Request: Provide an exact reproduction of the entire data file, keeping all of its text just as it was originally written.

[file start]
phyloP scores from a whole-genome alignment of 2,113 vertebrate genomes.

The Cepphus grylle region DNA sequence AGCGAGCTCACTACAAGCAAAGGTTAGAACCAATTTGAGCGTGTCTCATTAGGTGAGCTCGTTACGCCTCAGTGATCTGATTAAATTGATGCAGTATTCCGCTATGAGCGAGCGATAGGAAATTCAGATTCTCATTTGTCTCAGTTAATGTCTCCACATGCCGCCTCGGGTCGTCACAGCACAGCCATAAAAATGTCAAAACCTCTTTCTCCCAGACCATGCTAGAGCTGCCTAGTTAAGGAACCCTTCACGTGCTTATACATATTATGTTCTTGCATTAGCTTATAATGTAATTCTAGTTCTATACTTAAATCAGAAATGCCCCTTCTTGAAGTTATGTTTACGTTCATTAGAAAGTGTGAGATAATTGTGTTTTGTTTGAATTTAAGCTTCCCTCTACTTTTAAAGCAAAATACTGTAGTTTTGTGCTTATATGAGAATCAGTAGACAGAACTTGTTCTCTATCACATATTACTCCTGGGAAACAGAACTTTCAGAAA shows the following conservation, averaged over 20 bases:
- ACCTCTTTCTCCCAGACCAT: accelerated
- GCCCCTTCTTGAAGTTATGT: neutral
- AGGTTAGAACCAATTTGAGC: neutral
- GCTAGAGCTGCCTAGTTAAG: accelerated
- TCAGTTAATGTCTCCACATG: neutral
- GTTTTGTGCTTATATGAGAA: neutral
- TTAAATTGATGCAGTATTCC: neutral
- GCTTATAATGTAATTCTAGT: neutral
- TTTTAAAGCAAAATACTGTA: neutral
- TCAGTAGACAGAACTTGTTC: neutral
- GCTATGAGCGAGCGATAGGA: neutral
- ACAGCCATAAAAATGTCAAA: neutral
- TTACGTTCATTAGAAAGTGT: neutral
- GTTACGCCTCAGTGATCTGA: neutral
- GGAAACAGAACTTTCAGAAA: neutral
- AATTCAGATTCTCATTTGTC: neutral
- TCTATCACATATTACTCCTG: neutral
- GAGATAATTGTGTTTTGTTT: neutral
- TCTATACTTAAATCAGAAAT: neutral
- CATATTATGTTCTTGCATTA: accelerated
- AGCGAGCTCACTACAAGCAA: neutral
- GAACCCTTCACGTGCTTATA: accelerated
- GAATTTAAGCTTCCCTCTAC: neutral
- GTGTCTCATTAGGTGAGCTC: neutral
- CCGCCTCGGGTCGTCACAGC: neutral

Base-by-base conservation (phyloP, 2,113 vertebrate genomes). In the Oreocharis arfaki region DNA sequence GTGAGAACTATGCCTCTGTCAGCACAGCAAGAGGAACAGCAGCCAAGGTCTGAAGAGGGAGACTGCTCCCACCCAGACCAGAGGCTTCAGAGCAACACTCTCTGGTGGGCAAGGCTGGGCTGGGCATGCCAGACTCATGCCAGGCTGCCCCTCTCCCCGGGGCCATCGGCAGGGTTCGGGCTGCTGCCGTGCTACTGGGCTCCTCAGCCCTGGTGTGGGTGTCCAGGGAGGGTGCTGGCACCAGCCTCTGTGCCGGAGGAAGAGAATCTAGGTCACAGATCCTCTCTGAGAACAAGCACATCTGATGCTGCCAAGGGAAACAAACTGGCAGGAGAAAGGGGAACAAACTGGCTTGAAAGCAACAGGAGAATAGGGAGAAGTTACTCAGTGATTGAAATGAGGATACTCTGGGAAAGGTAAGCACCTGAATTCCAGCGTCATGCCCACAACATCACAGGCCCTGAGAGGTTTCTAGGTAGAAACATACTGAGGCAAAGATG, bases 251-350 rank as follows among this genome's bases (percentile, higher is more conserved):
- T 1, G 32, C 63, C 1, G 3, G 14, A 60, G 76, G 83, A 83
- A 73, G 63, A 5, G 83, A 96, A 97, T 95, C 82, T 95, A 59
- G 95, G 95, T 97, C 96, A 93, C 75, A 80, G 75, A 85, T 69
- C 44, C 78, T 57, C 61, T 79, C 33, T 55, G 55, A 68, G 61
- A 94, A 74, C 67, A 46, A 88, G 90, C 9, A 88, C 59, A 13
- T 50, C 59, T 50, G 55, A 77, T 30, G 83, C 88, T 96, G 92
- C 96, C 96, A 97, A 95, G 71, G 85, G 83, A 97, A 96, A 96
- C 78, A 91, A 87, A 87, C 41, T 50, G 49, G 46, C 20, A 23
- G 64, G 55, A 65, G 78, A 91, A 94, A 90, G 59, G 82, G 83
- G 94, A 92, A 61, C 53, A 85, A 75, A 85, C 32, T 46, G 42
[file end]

phyloP scores from a whole-genome alignment of 2,113 vertebrate genomes.

The Cepphus grylle region DNA sequence AGCGAGCTCACTACAAGCAAAGGTTAGAACCAATTTGAGCGTGTCTCATTAGGTGAGCTCGTTACGCCTCAGTGATCTGATTAAATTGATGCAGTATTCCGCTATGAGCGAGCGATAGGAAATTCAGATTCTCATTTGTCTCAGTTAATGTCTCCACATGCCGCCTCGGGTCGTCACAGCACAGCCATAAAAATGTCAAAACCTCTTTCTCCCAGACCATGCTAGAGCTGCCTAGTTAAGGAACCCTTCACGTGCTTATACATATTATGTTCTTGCATTAGCTTATAATGTAATTCTAGTTCTATACTTAAATCAGAAATGCCCCTTCTTGAAGTTATGTTTACGTTCATTAGAAAGTGTGAGATAATTGTGTTTTGTTTGAATTTAAGCTTCCCTCTACTTTTAAAGCAAAATACTGTAGTTTTGTGCTTATATGAGAATCAGTAGACAGAACTTGTTCTCTATCACATATTACTCCTGGGAAACAGAACTTTCAGAAA shows the following conservation, averaged over 20 bases:
- ACCTCTTTCTCCCAGACCAT: accelerated
- GCCCCTTCTTGAAGTTATGT: neutral
- AGGTTAGAACCAATTTGAGC: neutral
- GCTAGAGCTGCCTAGTTAAG: accelerated
- TCAGTTAATGTCTCCACATG: neutral
- GTTTTGTGCTTATATGAGAA: neutral
- TTAAATTGATGCAGTATTCC: neutral
- GCTTATAATGTAATTCTAGT: neutral
- TTTTAAAGCAAAATACTGTA: neutral
- TCAGTAGACAGAACTTGTTC: neutral
- GCTATGAGCGAGCGATAGGA: neutral
- ACAGCCATAAAAATGTCAAA: neutral
- TTACGTTCATTAGAAAGTGT: neutral
- GTTACGCCTCAGTGATCTGA: neutral
- GGAAACAGAACTTTCAGAAA: neutral
- AATTCAGATTCTCATTTGTC: neutral
- TCTATCACATATTACTCCTG: neutral
- GAGATAATTGTGTTTTGTTT: neutral
- TCTATACTTAAATCAGAAAT: neutral
- CATATTATGTTCTTGCATTA: accelerated
- AGCGAGCTCACTACAAGCAA: neutral
- GAACCCTTCACGTGCTTATA: accelerated
- GAATTTAAGCTTCCCTCTAC: neutral
- GTGTCTCATTAGGTGAGCTC: neutral
- CCGCCTCGGGTCGTCACAGC: neutral

Base-by-base conservation (phyloP, 2,113 vertebrate genomes). In the Oreocharis arfaki region DNA sequence GTGAGAACTATGCCTCTGTCAGCACAGCAAGAGGAACAGCAGCCAAGGTCTGAAGAGGGAGACTGCTCCCACCCAGACCAGAGGCTTCAGAGCAACACTCTCTGGTGGGCAAGGCTGGGCTGGGCATGCCAGACTCATGCCAGGCTGCCCCTCTCCCCGGGGCCATCGGCAGGGTTCGGGCTGCTGCCGTGCTACTGGGCTCCTCAGCCCTGGTGTGGGTGTCCAGGGAGGGTGCTGGCACCAGCCTCTGTGCCGGAGGAAGAGAATCTAGGTCACAGATCCTCTCTGAGAACAAGCACATCTGATGCTGCCAAGGGAAACAAACTGGCAGGAGAAAGGGGAACAAACTGGCTTGAAAGCAACAGGAGAATAGGGAGAAGTTACTCAGTGATTGAAATGAGGATACTCTGGGAAAGGTAAGCACCTGAATTCCAGCGTCATGCCCACAACATCACAGGCCCTGAGAGGTTTCTAGGTAGAAACATACTGAGGCAAAGATG, bases 251-350 rank as follows among this genome's bases (percentile, higher is more conserved):
- T 1, G 32, C 63, C 1, G 3, G 14, A 60, G 76, G 83, A 83
- A 73, G 63, A 5, G 83, A 96, A 97, T 95, C 82, T 95, A 59
- G 95, G 95, T 97, C 96, A 93, C 75, A 80, G 75, A 85, T 69
- C 44, C 78, T 57, C 61, T 79, C 33, T 55, G 55, A 68, G 61
- A 94, A 74, C 67, A 46, A 88, G 90, C 9, A 88, C 59, A 13
- T 50, C 59, T 50, G 55, A 77, T 30, G 83, C 88, T 96, G 92
- C 96, C 96, A 97, A 95, G 71, G 85, G 83, A 97, A 96, A 96
- C 78, A 91, A 87, A 87, C 41, T 50, G 49, G 46, C 20, A 23
- G 64, G 55, A 65, G 78, A 91, A 94, A 90, G 59, G 82, G 83
- G 94, A 92, A 61, C 53, A 85, A 75, A 85, C 32, T 46, G 42